On the eve of the FDA hearings, Silja Chouquet has delivered an eloquent, passionate and well-reasoned plea in support of a raft of measures proposed by the EFPIA in the name of improving patient access to information.
Pharma should be as concerned, if not more concerned, about the lack of health information available to patients and the consequent poor health decisions and non-compliance issues arising from it as it is with its adverse event obsession. It should also take the time to consider the correlation between them.
Patients and patient communities are the ultimate arbiters of the pharma industry’s reputation, not regulatory bodies. Pharma would do well to hear their voices, take account of their needs, and set about finding ways of serving them.
By way of an example, how much more effective the EFPIA’s demonstration of its commitment to transparent self-regulation would be were it to bind itself to a concurrent pledge to meeting the EU commission’s recommendation that it provide better health information to patients.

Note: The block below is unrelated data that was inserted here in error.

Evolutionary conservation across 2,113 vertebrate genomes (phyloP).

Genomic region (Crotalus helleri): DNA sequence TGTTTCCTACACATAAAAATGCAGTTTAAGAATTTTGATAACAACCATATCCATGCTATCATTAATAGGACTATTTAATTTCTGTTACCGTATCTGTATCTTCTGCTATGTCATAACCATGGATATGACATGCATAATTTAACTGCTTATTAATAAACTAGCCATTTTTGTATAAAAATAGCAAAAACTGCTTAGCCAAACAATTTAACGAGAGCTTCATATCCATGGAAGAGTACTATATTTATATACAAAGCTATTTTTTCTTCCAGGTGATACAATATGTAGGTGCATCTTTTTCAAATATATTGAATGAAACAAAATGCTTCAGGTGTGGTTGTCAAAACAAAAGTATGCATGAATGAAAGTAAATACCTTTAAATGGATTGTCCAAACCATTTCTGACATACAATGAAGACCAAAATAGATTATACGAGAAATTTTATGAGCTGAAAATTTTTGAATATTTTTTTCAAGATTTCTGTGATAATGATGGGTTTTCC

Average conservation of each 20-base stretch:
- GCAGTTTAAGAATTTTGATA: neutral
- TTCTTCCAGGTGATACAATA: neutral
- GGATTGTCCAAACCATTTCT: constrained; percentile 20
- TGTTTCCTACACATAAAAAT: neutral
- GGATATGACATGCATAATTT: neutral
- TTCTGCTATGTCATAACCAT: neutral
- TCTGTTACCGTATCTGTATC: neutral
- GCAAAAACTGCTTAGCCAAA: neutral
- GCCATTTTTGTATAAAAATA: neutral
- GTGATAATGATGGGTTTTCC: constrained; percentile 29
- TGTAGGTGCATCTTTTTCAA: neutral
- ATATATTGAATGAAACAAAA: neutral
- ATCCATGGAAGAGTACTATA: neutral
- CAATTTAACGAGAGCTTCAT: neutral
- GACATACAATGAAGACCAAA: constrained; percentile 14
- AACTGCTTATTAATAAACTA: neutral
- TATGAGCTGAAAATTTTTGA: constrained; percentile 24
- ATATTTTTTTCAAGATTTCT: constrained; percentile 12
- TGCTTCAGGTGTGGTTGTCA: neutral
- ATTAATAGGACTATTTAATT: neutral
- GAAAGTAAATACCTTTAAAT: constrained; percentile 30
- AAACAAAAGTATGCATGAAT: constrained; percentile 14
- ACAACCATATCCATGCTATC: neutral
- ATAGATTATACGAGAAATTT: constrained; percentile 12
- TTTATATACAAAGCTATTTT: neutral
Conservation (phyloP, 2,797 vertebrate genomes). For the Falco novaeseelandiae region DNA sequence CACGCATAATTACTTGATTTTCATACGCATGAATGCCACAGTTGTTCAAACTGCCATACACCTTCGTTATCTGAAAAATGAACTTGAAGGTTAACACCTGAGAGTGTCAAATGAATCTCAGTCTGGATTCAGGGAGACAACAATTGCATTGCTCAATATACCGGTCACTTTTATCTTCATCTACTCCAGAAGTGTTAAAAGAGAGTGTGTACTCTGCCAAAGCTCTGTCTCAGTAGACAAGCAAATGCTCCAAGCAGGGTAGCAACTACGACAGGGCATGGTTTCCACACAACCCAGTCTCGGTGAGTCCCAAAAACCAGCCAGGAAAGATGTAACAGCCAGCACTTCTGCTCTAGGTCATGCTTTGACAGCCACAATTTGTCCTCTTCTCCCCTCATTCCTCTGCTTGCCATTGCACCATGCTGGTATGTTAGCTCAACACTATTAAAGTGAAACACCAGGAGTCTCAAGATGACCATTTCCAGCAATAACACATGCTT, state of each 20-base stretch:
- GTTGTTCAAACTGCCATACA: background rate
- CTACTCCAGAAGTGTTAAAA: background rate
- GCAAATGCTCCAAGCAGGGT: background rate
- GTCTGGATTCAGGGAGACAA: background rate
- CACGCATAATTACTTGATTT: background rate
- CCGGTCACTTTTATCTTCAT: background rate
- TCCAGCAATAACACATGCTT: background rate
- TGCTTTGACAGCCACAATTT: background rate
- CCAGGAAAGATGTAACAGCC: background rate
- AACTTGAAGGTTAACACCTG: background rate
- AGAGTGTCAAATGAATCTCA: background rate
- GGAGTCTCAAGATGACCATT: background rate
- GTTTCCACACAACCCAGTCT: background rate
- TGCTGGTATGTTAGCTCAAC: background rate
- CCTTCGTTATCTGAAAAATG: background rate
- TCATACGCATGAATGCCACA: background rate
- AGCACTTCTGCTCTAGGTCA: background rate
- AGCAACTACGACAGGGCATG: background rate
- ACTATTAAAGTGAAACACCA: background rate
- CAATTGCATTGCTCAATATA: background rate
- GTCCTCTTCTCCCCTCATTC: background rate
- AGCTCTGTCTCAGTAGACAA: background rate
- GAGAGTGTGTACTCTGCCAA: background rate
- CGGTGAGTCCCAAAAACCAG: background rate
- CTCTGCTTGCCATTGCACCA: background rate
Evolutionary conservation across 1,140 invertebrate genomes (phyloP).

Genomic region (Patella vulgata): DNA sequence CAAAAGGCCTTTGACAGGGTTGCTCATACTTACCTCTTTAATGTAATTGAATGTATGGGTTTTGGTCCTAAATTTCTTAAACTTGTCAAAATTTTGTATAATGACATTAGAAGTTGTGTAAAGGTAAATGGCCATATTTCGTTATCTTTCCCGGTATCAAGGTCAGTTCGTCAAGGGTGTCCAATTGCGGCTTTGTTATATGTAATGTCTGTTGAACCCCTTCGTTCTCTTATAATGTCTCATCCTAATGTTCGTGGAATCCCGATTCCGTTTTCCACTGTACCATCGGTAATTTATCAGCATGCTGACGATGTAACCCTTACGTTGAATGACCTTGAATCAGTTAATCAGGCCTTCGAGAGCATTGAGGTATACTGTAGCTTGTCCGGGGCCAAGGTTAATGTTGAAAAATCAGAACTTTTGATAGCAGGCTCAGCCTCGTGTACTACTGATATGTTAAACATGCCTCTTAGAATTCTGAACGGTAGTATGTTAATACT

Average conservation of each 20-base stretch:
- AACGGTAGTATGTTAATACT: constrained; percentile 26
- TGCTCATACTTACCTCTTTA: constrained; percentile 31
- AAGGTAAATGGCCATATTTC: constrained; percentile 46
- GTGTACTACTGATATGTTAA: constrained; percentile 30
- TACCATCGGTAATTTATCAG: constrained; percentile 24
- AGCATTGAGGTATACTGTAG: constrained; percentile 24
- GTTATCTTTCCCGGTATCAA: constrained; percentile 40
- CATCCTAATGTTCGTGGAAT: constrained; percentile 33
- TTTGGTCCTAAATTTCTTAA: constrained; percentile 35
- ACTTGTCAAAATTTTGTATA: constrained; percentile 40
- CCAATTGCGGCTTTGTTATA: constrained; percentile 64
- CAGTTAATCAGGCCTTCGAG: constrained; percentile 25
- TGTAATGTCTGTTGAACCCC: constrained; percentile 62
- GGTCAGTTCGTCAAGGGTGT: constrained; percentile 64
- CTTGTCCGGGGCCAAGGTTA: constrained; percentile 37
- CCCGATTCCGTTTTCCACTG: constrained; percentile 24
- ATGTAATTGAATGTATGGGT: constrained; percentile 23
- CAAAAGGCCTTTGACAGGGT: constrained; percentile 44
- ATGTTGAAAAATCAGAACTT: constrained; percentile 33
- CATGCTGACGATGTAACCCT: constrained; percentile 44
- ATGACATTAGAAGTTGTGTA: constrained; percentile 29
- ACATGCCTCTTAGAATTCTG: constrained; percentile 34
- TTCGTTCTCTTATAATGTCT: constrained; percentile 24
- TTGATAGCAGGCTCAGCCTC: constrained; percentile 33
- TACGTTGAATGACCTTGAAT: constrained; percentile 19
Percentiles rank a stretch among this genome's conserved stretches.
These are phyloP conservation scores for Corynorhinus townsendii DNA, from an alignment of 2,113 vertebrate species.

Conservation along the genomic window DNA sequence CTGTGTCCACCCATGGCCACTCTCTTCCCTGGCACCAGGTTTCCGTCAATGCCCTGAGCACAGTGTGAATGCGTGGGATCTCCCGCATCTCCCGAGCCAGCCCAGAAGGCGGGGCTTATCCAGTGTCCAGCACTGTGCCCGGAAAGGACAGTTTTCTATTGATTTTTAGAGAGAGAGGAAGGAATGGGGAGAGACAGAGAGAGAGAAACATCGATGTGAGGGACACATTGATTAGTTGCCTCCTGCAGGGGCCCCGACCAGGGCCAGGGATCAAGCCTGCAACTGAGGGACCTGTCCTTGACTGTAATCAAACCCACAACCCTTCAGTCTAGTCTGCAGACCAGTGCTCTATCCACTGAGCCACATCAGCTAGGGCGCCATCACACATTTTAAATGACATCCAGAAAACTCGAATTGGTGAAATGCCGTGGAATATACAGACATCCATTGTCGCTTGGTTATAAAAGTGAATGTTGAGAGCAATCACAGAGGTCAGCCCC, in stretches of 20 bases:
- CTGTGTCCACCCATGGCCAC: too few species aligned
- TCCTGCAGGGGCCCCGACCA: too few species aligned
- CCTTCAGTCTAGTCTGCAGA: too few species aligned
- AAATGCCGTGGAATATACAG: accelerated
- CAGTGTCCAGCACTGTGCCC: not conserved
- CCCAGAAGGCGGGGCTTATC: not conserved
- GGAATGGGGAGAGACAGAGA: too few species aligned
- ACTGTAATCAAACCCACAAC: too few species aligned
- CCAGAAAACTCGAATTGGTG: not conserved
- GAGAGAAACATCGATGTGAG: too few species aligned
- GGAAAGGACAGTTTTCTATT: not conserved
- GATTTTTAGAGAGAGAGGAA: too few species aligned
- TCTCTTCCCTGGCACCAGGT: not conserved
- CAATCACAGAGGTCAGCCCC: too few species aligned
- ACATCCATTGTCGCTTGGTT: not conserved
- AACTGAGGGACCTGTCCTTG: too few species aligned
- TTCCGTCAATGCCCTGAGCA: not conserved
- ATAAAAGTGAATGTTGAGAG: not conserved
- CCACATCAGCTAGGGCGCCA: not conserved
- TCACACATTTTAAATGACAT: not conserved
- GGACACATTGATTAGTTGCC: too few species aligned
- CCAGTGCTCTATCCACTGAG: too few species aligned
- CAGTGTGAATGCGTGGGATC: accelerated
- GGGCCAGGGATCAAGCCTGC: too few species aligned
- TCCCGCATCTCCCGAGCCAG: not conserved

These are some of the thoughts I have shared on the subject over the last couple of days:
Let’s hope that the FDA hearing is more than a rhetorical gesture, and that real work gets done in Washington that will be in the ultimate interest of American patients. As a counterpoint, however, it is worth noting that many patient advocates feel that their having been denied the opportunity to participate in a debate that is ultimately supposed to be serving their needs takes value away from the event before it has even begun:
Let us simultaneously express our fervent hope that we in Europe avoid heading down a long road to a dead end.